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The Private, Exclusive Guide for Serious Divers Since 1975
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November 2018    Download the Entire Issue (PDF) Vol. 33, No. 11   RSS Feed for Undercurrent Issues
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Part II: The Ups and Downs of Ocean Currents

how to enjoy diving -- and avoid getting lost -- in them

from the November, 2018 issue of Undercurrent   Subscribe Now

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Different dive destinations have different types of currents. Protected as it is by Cuba, the Leeward Islands and Windward Islands, the Caribbean has few places with really strong currents. Maybe you've encountered wind-driven currents in Cozumel or Belize, but these pale into insignificance when compared with those driven by ocean tides.

Florida has a strong current, usually streaming south to north along its Atlantic coast, that is strong component of the Gulf Stream. Generally, these currents are constant in direction, if not strength, and you can enjoy taking advantage of drifting in them without getting lost or sucked under.

These Dive Sites Definitely Pull You In

You'll find very strong currents in the channels of tropical lagoons, where a very small difference in tidal height can make a huge difference to the torrent of water that pushes in and out. One notable destination includes the three channels of Aldabra Atoll in the Indian Ocean, where Cousteau once got his ship Calypso stuck in the flow of the main channel.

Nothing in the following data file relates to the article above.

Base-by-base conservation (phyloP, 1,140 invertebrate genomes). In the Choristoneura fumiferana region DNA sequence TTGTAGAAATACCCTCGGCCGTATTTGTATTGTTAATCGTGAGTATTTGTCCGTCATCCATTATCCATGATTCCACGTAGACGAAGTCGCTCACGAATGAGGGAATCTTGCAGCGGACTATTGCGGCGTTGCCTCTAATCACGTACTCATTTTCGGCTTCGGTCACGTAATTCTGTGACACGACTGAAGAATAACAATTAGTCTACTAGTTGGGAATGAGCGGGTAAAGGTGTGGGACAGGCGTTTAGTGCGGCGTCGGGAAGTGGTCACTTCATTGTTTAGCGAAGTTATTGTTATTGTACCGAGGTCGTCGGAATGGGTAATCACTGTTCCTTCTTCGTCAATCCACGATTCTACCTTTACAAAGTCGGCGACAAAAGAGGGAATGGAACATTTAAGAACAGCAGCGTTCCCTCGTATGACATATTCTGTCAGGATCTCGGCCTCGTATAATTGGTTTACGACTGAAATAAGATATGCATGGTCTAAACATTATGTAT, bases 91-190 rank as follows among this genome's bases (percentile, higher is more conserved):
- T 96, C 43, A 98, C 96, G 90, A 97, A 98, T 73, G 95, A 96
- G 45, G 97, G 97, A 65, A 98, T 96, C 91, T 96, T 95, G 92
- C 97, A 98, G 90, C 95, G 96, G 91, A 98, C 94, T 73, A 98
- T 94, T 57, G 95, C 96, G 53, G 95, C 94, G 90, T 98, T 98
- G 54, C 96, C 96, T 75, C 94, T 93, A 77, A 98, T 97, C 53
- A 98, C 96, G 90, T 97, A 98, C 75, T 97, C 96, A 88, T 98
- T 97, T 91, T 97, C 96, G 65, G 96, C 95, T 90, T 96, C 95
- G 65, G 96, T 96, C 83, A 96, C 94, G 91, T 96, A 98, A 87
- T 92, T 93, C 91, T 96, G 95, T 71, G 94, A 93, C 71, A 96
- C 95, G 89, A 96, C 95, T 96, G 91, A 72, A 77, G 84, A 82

Then there are the passes of the Tua Motus in French Polynesia, where vast numbers of reef sharks aggregate in the fast-flowing water. Rangiroa has the second-largest lagoon in the world (Kwajalein in Micronesia holds the top rank). It has two broad channels, one being the Tiputa Pass, famous for a standing wave where dolphins regularly frolic when the tide is rising. Here, divers can get down and hook in with their reef hooks, being careful to latch on to secure substrate, and watch the show. When it's time to call the dive, divers release their hooks and allow themselves to be washed into the lagoon, ascending carefully as they do. These dives are only done safely on a rising tide when the flow goes into the lagoon. Nobody wants to get flushed out into the open ocean....

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